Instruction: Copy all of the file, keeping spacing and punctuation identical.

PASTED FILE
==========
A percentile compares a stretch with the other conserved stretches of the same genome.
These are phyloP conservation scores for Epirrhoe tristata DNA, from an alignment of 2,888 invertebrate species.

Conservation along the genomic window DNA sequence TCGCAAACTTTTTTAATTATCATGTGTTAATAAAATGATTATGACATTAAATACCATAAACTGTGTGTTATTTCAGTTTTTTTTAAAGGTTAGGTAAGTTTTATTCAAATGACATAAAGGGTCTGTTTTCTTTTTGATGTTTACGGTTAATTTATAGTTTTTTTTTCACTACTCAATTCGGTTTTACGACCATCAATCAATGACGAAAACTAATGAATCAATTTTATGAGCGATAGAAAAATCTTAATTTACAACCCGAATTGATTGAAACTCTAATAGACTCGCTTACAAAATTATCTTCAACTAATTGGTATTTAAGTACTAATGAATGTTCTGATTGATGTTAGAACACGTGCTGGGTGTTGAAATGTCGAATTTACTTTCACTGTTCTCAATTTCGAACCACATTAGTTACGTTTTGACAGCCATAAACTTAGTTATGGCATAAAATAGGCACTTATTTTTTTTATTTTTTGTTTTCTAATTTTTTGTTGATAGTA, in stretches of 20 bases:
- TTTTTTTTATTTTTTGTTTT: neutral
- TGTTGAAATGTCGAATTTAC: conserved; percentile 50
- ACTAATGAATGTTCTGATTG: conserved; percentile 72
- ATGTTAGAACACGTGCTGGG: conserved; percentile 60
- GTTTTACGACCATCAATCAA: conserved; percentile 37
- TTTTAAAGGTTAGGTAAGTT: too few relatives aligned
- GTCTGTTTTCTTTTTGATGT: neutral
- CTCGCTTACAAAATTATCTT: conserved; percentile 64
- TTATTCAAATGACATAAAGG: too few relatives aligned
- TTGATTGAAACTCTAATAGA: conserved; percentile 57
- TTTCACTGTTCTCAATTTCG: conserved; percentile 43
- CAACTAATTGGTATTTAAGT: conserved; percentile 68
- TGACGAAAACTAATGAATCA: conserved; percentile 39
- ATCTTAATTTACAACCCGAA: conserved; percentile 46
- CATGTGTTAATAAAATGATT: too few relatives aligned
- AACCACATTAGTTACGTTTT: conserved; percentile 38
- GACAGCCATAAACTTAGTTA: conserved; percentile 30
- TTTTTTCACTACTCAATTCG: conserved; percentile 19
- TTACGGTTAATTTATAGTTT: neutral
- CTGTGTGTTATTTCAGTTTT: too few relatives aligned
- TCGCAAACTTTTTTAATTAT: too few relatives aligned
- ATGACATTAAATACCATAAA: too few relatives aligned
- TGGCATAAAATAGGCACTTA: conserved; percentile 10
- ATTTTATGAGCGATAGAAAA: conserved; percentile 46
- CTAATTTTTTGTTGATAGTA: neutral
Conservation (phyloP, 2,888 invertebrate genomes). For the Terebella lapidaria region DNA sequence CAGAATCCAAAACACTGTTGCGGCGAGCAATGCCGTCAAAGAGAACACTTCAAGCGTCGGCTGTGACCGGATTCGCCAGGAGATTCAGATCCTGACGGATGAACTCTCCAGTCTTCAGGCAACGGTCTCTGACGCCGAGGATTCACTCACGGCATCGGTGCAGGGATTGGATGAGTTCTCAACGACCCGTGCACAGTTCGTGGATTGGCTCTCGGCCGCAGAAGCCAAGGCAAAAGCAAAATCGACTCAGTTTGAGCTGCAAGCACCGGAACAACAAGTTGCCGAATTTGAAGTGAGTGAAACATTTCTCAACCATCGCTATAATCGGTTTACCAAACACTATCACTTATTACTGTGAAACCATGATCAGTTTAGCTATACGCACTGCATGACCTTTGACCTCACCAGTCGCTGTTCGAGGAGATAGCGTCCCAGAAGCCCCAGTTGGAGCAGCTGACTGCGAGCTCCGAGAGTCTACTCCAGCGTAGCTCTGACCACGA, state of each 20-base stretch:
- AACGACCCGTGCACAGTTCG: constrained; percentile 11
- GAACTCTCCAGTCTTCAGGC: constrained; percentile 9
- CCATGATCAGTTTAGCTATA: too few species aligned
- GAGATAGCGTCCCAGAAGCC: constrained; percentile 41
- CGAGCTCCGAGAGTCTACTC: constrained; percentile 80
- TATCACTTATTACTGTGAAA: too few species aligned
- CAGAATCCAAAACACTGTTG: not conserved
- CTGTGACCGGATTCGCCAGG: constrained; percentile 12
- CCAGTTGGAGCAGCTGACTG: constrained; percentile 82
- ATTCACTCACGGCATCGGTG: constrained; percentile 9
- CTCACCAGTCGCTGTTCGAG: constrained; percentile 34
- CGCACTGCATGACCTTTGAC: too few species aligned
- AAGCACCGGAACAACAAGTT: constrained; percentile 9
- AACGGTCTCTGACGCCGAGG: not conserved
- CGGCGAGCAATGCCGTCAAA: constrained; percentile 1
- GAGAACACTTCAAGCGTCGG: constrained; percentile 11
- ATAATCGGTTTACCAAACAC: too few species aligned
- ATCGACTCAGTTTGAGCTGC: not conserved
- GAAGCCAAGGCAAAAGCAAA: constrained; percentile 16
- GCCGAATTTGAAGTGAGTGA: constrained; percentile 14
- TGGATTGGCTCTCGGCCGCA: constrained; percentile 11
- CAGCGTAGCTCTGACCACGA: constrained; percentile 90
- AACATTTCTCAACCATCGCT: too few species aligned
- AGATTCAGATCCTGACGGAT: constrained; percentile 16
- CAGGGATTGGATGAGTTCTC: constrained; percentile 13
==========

A percentile compares a stretch with the other conserved stretches of the same genome.
These are phyloP conservation scores for Epirrhoe tristata DNA, from an alignment of 2,888 invertebrate species.

Conservation along the genomic window DNA sequence TCGCAAACTTTTTTAATTATCATGTGTTAATAAAATGATTATGACATTAAATACCATAAACTGTGTGTTATTTCAGTTTTTTTTAAAGGTTAGGTAAGTTTTATTCAAATGACATAAAGGGTCTGTTTTCTTTTTGATGTTTACGGTTAATTTATAGTTTTTTTTTCACTACTCAATTCGGTTTTACGACCATCAATCAATGACGAAAACTAATGAATCAATTTTATGAGCGATAGAAAAATCTTAATTTACAACCCGAATTGATTGAAACTCTAATAGACTCGCTTACAAAATTATCTTCAACTAATTGGTATTTAAGTACTAATGAATGTTCTGATTGATGTTAGAACACGTGCTGGGTGTTGAAATGTCGAATTTACTTTCACTGTTCTCAATTTCGAACCACATTAGTTACGTTTTGACAGCCATAAACTTAGTTATGGCATAAAATAGGCACTTATTTTTTTTATTTTTTGTTTTCTAATTTTTTGTTGATAGTA, in stretches of 20 bases:
- TTTTTTTTATTTTTTGTTTT: neutral
- TGTTGAAATGTCGAATTTAC: conserved; percentile 50
- ACTAATGAATGTTCTGATTG: conserved; percentile 72
- ATGTTAGAACACGTGCTGGG: conserved; percentile 60
- GTTTTACGACCATCAATCAA: conserved; percentile 37
- TTTTAAAGGTTAGGTAAGTT: too few relatives aligned
- GTCTGTTTTCTTTTTGATGT: neutral
- CTCGCTTACAAAATTATCTT: conserved; percentile 64
- TTATTCAAATGACATAAAGG: too few relatives aligned
- TTGATTGAAACTCTAATAGA: conserved; percentile 57
- TTTCACTGTTCTCAATTTCG: conserved; percentile 43
- CAACTAATTGGTATTTAAGT: conserved; percentile 68
- TGACGAAAACTAATGAATCA: conserved; percentile 39
- ATCTTAATTTACAACCCGAA: conserved; percentile 46
- CATGTGTTAATAAAATGATT: too few relatives aligned
- AACCACATTAGTTACGTTTT: conserved; percentile 38
- GACAGCCATAAACTTAGTTA: conserved; percentile 30
- TTTTTTCACTACTCAATTCG: conserved; percentile 19
- TTACGGTTAATTTATAGTTT: neutral
- CTGTGTGTTATTTCAGTTTT: too few relatives aligned
- TCGCAAACTTTTTTAATTAT: too few relatives aligned
- ATGACATTAAATACCATAAA: too few relatives aligned
- TGGCATAAAATAGGCACTTA: conserved; percentile 10
- ATTTTATGAGCGATAGAAAA: conserved; percentile 46
- CTAATTTTTTGTTGATAGTA: neutral
Conservation (phyloP, 2,888 invertebrate genomes). For the Terebella lapidaria region DNA sequence CAGAATCCAAAACACTGTTGCGGCGAGCAATGCCGTCAAAGAGAACACTTCAAGCGTCGGCTGTGACCGGATTCGCCAGGAGATTCAGATCCTGACGGATGAACTCTCCAGTCTTCAGGCAACGGTCTCTGACGCCGAGGATTCACTCACGGCATCGGTGCAGGGATTGGATGAGTTCTCAACGACCCGTGCACAGTTCGTGGATTGGCTCTCGGCCGCAGAAGCCAAGGCAAAAGCAAAATCGACTCAGTTTGAGCTGCAAGCACCGGAACAACAAGTTGCCGAATTTGAAGTGAGTGAAACATTTCTCAACCATCGCTATAATCGGTTTACCAAACACTATCACTTATTACTGTGAAACCATGATCAGTTTAGCTATACGCACTGCATGACCTTTGACCTCACCAGTCGCTGTTCGAGGAGATAGCGTCCCAGAAGCCCCAGTTGGAGCAGCTGACTGCGAGCTCCGAGAGTCTACTCCAGCGTAGCTCTGACCACGA, state of each 20-base stretch:
- AACGACCCGTGCACAGTTCG: constrained; percentile 11
- GAACTCTCCAGTCTTCAGGC: constrained; percentile 9
- CCATGATCAGTTTAGCTATA: too few species aligned
- GAGATAGCGTCCCAGAAGCC: constrained; percentile 41
- CGAGCTCCGAGAGTCTACTC: constrained; percentile 80
- TATCACTTATTACTGTGAAA: too few species aligned
- CAGAATCCAAAACACTGTTG: not conserved
- CTGTGACCGGATTCGCCAGG: constrained; percentile 12
- CCAGTTGGAGCAGCTGACTG: constrained; percentile 82
- ATTCACTCACGGCATCGGTG: constrained; percentile 9
- CTCACCAGTCGCTGTTCGAG: constrained; percentile 34
- CGCACTGCATGACCTTTGAC: too few species aligned
- AAGCACCGGAACAACAAGTT: constrained; percentile 9
- AACGGTCTCTGACGCCGAGG: not conserved
- CGGCGAGCAATGCCGTCAAA: constrained; percentile 1
- GAGAACACTTCAAGCGTCGG: constrained; percentile 11
- ATAATCGGTTTACCAAACAC: too few species aligned
- ATCGACTCAGTTTGAGCTGC: not conserved
- GAAGCCAAGGCAAAAGCAAA: constrained; percentile 16
- GCCGAATTTGAAGTGAGTGA: constrained; percentile 14
- TGGATTGGCTCTCGGCCGCA: constrained; percentile 11
- CAGCGTAGCTCTGACCACGA: constrained; percentile 90
- AACATTTCTCAACCATCGCT: too few species aligned
- AGATTCAGATCCTGACGGAT: constrained; percentile 16
- CAGGGATTGGATGAGTTCTC: constrained; percentile 13